Optimising financial processes

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Resist “Buying In” Managers – Grow Your Own Instead

I learned an interesting lesson a few years ago.

If you want to REALLY understand a topic, subject or domain, challenge yourself to teach it to others.

It is HARD.

When you think you know something well, attempting to share your own knowledge is a surprisingly difficult challenge.

It exposes the previous hidden gaps in your own knowledge and challenges you to confront the many “grey zones” of nuance in every discipline.

Developing talent and skills is hard work, and usually falls into the “Important But Not Urgent” bucket – which is probably the root of all evil in this regard.

This article by Stefan Stern in Management Today caught my eye.

We all know that talent is key to success but why do so many of us resort to the search for the “silver bullet”? – the one person who has all the knowledge, attitude, aptitudes and skills required to be a perfect fit for any role.

We tend to search externally for this mythical unicorn . . . .

This relates to the question of why so many CxOs are recruited externally and so rarely developed and promoted from within.

This discussion, initiated by Deborah Kops of Sourcing Change, is right on the money . . .

Deborah questions why internal talent doesn’t climb the ladder in the companies they serve, forcing them to move elsewhere.

“Do enterprises just like rock star leaders because they think the grass is always greener or has the enterprise neglected its responsibility to create succession plans?”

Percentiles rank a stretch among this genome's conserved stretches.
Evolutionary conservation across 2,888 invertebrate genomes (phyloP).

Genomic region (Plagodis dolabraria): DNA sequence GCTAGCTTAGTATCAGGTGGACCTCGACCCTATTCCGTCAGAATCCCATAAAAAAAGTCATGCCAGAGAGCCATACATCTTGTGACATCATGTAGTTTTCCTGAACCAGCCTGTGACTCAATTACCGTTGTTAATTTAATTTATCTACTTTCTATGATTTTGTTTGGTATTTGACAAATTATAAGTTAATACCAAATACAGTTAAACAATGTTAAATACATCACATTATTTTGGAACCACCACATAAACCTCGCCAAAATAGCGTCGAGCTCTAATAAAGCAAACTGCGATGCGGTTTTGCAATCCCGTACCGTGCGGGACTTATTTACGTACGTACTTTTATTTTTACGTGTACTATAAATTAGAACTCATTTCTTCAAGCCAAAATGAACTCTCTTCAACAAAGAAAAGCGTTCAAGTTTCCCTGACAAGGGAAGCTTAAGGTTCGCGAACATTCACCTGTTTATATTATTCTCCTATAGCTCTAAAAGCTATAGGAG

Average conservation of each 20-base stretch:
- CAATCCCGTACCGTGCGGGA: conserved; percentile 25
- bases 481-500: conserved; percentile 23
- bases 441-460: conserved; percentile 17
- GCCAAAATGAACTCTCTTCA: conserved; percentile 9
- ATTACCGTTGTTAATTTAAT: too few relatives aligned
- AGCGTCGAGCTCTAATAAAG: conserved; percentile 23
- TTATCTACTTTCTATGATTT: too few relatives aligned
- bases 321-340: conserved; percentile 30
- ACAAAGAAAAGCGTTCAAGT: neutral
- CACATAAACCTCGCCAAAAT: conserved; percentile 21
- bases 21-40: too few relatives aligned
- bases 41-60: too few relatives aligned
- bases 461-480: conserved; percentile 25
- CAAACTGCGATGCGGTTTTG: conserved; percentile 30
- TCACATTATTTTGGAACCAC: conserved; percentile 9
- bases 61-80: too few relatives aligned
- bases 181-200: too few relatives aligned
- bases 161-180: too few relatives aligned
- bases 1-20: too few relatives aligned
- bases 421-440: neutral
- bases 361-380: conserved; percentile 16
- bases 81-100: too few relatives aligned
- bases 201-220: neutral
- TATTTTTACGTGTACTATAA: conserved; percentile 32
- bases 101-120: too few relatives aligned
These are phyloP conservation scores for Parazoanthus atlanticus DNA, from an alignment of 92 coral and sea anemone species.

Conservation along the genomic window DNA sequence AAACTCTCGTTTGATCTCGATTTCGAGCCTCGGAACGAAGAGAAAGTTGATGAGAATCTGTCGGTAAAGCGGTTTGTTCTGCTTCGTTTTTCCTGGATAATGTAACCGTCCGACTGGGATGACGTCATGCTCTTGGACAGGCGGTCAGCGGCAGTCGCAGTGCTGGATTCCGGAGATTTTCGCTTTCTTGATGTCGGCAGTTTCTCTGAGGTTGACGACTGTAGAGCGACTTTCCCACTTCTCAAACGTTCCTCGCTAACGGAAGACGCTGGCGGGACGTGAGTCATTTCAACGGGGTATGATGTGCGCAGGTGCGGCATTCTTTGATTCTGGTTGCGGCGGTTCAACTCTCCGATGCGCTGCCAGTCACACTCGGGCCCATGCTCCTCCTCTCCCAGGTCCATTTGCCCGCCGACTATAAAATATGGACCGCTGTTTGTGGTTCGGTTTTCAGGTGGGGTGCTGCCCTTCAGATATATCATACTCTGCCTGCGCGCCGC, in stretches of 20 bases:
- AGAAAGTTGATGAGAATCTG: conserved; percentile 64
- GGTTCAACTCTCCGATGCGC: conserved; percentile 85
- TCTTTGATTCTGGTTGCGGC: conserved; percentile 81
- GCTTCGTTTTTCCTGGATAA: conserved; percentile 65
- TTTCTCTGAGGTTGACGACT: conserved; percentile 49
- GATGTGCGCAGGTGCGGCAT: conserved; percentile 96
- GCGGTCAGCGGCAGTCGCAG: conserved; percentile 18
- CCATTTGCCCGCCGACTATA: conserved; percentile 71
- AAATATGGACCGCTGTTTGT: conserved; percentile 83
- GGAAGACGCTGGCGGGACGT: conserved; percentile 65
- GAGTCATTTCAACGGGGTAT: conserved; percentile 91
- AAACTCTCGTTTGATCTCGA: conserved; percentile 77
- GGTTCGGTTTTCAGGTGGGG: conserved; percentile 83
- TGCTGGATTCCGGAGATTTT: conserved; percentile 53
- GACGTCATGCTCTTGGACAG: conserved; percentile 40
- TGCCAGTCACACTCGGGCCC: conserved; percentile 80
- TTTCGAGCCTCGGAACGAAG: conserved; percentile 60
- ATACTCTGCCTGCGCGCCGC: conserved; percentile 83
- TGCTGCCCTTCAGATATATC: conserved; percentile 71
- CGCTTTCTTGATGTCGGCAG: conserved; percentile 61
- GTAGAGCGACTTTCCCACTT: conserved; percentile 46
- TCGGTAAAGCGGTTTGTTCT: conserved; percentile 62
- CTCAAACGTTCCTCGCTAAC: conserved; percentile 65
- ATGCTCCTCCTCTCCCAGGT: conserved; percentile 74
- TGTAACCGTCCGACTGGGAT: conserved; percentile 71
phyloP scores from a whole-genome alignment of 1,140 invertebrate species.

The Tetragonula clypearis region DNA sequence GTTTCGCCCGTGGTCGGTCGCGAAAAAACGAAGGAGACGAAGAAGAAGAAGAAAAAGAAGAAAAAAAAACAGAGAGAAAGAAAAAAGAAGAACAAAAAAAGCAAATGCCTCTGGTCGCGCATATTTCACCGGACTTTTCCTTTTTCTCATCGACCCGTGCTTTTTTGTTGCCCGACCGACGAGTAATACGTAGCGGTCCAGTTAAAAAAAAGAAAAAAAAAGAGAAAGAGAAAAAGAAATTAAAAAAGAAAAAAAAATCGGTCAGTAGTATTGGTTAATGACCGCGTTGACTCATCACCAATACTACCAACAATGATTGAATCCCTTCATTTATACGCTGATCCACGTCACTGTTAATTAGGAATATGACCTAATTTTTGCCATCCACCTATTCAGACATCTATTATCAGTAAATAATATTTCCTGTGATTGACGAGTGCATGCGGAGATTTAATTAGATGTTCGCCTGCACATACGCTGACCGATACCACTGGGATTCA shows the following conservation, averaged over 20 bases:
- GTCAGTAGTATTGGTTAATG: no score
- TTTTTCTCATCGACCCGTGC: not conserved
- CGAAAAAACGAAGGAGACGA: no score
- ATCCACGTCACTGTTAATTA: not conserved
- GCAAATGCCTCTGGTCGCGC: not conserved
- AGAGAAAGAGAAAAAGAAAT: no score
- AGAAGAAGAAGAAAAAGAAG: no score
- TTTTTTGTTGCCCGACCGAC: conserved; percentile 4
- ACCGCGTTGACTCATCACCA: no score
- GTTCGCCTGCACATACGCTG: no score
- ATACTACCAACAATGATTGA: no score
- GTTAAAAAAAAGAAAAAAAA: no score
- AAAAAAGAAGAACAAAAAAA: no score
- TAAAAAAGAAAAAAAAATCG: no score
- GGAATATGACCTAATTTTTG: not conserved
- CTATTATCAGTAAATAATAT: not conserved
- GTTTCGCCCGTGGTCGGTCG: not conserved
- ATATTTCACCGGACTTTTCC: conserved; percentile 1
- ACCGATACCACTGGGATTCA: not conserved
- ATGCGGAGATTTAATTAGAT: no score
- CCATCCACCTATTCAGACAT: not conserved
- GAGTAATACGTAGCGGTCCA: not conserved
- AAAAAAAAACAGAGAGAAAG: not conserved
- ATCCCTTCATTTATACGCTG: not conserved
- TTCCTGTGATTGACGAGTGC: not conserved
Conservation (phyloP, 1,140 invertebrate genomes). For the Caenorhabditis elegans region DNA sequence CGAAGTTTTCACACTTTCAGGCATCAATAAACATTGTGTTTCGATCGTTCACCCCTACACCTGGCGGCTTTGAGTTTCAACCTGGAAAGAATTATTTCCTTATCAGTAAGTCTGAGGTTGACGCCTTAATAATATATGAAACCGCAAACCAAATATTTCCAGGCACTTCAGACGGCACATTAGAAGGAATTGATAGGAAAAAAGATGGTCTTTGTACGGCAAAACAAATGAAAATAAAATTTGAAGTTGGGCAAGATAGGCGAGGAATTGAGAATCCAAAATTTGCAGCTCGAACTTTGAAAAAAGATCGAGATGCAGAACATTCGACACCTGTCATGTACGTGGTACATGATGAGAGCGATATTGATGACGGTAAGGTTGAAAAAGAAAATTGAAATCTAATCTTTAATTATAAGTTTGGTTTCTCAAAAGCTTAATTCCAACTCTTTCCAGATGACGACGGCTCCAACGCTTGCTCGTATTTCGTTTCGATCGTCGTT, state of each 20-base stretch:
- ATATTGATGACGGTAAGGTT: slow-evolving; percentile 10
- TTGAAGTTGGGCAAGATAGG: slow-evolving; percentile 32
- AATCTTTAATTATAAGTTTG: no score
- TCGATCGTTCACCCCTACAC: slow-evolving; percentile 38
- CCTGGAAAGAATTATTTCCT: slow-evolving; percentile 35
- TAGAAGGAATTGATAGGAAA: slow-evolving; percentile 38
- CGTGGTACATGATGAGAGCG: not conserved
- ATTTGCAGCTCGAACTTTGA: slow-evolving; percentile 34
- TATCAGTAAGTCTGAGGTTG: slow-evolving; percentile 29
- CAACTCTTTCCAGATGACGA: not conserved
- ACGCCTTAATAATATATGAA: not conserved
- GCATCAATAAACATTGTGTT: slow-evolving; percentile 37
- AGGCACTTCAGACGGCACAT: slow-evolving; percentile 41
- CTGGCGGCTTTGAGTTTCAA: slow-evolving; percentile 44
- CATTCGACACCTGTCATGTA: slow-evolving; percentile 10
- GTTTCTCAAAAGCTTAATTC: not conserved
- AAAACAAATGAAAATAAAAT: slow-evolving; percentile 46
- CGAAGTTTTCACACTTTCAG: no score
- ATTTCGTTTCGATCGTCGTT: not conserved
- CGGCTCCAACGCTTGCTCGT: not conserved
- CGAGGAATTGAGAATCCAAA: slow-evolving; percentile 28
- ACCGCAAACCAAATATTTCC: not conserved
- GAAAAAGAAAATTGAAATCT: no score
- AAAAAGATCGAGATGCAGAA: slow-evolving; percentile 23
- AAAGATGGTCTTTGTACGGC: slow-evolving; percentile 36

Silver bullet thinking is alive and well in many areas of business today, and it is always a mirage.

The great thing about developing skills and capabilities internally is that, if teaching others is good personal development, then everyone wins!

I need to do better in “growing our own”, but half the battle is working out what the essential skills really are. Mostly they are the classic, but mis-named “soft” skills. I shared some thoughts on this here . . .

A time-honoured way of developing any capability is the ‘stretch assignment’, which does two things – proves the tenacity, attitude and capabilities of individuals but also, perhaps more importantly, raises their own self belief in doing more than they thought possible.

Ultimately, we all consider this problem too late.

Remember the advice given to gardeners who want to try growing asparagus: “Dig a trench, three years ago.”

I’m getting my spade out . . .

You can read Stefan Stern’s thought provoking article in Management Today here . . .

Thanks for reading . . .